Please use this identifier to cite or link to this item: http://hdl.handle.net/2440/120099
Type: Thesis
Title: The Role of Analog Computation in Path Integrating Behaviour of the Desert Ant: A Defence of the Explanatory Credentials of Connectionism in Cognitive Science
Author: Farquharson, Robert Peter
Issue Date: 2018
School/Discipline: School of Humanities : Philosophy
Abstract: What is the relationship between the mind and the brain? Cognitive science is a unique discipline of inquiry that explores this question. Its uniqueness results from a commitment to investigating and understanding cognitive systems as information processing systems. Traditionally, the commitment to information processing has entailed two further positions regarding the nature of “information”, and how exactly it is “processed” in a medium like the brain: representationalism, and computationalism. Taken jointly, these commitments have equipped cognitive science to understand the biological mechanisms by which organisms identify and adapt to variations in their environment. That is, cognitive science is in the business of naturalistically explaining intelligence as the leveraging of internal representations in computational operations towards some goal. Much debate has surrounded the exact manner in which notions like representation and computation are to be cashed out. This debate has mostly centred around two competing accounts: classicism and connectionism. The present thesis is motivated by a desire to fully separate these two competing frameworks, because there is much confusion about whether this is possible. I take an affirmative position on that issue: connectionism is indeed an independent and unique computational framework. Both classicism and connectionism are representational and computational accounts. What separates them is the kind of representations they appeal to, and thus the species of computation they perform over those representations. Connectionism appeals to structural representations, defined over the intrinsic physical properties of the representing medium. Connectionism is thus an analog computational framework: structural representations sustain physical analogies with their task domain. The now ubiquitous ‘classical’ framework, on the other hand, operates over symbolic representations, and is thus a digital computational framework. Much ink has been spilled in assessing the theoretical differences and advantages/disadvantages of the two rival accounts. The present work is, instead, a more hands-on comparative analysis — using an illustrative case study to demonstrate the practical differences in the application of these accounts. A contemporary and influential cognitive scientist of the classical stripe, C. R. Gallistel, has criticised connectionism by (putatively) showing how it can’t explain the rudimentary cognitive phenomenon of Desert Ant path integration and dead reckoning behaviour. I take up this challenge, by 1) showing how Gallistel has misrepresented connectionism as a symbolic computational framework, and then 2) demonstrating exactly how a “true” connectionist account can interpret and model the neurobiology involved in path integration. Using the case study of Desert Ant behaviour, the true appeal and independence of the connectionist framework can be seen, separating it from its classical, symbolic rival. Abandoning symbolic computation, in favour of a structural and analog approach, secondarily shines new light on many theoretical issues that are nested within the modelling and understanding of animal navigation tasks. These have further implications for how we think of animal behaviour, computation, and intelligence more generally. Structural representations and analog computation can handle the explanatory load of the rudimentary example of animal intelligence in the Desert Ant. They also offer up robust and promising lines of inquiry for a naturalistic cognitive science to pursue.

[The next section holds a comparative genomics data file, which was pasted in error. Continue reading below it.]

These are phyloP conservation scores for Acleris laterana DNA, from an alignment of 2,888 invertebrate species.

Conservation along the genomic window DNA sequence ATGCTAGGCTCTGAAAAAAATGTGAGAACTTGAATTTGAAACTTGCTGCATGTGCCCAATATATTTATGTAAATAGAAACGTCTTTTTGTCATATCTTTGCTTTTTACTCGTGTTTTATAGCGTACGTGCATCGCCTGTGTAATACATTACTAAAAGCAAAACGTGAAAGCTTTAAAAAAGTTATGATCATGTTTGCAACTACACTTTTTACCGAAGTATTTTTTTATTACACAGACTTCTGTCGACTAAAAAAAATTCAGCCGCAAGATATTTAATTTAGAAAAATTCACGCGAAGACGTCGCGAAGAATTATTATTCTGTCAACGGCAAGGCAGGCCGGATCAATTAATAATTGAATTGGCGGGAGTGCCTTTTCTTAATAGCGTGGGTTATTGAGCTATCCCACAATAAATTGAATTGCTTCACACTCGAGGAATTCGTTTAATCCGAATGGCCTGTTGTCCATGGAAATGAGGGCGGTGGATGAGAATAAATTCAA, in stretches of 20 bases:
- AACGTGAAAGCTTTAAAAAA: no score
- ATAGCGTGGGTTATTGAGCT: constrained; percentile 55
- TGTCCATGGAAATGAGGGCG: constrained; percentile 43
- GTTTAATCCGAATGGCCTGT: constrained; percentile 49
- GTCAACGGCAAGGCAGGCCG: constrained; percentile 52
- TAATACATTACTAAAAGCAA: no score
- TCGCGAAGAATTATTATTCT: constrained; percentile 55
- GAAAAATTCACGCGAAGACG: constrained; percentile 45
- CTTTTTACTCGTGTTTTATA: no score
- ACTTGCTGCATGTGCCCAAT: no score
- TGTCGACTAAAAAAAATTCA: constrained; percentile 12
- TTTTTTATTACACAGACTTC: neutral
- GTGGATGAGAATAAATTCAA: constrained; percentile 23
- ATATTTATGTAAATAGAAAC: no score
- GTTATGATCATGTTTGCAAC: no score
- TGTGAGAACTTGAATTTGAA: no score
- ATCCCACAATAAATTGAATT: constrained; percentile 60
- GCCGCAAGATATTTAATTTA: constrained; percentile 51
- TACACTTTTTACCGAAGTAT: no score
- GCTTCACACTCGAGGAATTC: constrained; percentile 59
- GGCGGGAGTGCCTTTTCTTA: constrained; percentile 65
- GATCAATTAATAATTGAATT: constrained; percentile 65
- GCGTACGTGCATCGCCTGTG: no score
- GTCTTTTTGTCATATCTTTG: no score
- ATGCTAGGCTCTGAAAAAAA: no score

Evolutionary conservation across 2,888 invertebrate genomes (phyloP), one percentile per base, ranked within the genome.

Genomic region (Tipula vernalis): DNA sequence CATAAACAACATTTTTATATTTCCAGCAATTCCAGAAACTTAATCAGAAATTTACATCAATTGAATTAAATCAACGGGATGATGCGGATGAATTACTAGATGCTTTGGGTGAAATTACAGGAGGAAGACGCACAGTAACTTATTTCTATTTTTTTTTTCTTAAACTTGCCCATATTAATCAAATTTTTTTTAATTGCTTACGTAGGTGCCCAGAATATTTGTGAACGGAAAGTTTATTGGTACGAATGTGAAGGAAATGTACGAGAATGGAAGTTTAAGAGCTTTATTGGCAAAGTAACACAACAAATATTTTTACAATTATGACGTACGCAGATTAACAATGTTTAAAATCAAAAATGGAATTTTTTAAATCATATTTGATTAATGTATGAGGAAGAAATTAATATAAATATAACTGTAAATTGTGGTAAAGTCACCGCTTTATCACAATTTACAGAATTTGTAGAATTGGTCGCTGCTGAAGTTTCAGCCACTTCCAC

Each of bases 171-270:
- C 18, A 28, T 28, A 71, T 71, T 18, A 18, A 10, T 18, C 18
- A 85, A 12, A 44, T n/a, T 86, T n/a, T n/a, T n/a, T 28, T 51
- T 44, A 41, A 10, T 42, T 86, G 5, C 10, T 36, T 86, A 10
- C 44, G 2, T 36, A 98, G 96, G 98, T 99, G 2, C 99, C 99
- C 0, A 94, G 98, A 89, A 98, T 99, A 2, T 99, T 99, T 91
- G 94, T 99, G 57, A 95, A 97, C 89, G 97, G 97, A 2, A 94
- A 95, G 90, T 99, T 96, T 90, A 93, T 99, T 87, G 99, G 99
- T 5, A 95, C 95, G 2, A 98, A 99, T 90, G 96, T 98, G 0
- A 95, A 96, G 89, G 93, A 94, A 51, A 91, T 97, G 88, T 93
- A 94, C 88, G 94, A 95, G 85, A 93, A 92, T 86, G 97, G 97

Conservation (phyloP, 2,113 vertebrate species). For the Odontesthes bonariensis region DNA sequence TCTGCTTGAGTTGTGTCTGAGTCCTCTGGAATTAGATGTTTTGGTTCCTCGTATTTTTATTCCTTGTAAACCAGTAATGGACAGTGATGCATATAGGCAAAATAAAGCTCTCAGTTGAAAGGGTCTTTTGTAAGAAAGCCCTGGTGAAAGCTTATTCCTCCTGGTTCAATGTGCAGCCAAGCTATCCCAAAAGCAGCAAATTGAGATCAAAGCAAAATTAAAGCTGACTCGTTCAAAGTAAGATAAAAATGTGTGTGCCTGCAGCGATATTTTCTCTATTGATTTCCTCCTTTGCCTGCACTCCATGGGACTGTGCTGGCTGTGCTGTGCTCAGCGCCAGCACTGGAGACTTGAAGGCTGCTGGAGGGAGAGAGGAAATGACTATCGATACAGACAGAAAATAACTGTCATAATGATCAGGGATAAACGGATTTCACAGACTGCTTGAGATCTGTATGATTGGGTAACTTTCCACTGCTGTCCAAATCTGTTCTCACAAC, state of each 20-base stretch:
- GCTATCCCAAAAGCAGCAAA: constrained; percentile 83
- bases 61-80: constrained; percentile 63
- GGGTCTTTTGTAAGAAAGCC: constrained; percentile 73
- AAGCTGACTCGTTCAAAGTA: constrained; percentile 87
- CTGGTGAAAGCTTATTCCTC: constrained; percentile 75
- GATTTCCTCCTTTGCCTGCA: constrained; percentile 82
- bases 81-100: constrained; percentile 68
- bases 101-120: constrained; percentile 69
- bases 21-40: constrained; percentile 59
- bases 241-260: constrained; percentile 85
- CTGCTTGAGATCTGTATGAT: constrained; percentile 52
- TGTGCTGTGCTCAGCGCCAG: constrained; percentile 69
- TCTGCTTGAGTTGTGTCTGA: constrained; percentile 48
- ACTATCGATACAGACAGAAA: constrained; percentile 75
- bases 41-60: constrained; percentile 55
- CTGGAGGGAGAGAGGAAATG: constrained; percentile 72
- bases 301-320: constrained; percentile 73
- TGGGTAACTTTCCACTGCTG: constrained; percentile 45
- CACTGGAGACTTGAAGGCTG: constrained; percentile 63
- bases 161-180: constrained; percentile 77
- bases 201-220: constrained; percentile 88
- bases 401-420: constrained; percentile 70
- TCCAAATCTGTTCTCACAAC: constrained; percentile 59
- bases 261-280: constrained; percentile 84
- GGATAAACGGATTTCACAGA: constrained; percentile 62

Advisor: Opie, Jonathan
O'Brien, Gerard
Dissertation Note: Thesis (MPhil.) -- University of Adelaide, School of Humanities, 2018
Keywords: Cognitive science
artificial neural networks
mental representation
connectionism
Provenance: This electronic version is made publicly available by the University of Adelaide in accordance with its open access policy for student theses. Copyright in this thesis remains with the author. This thesis may incorporate third party material which has been used by the author pursuant to Fair Dealing exceptions. If you are the owner of any included third party copyright material you wish to be removed from this electronic version, please complete the take down form located at: http://www.adelaide.edu.au/legals
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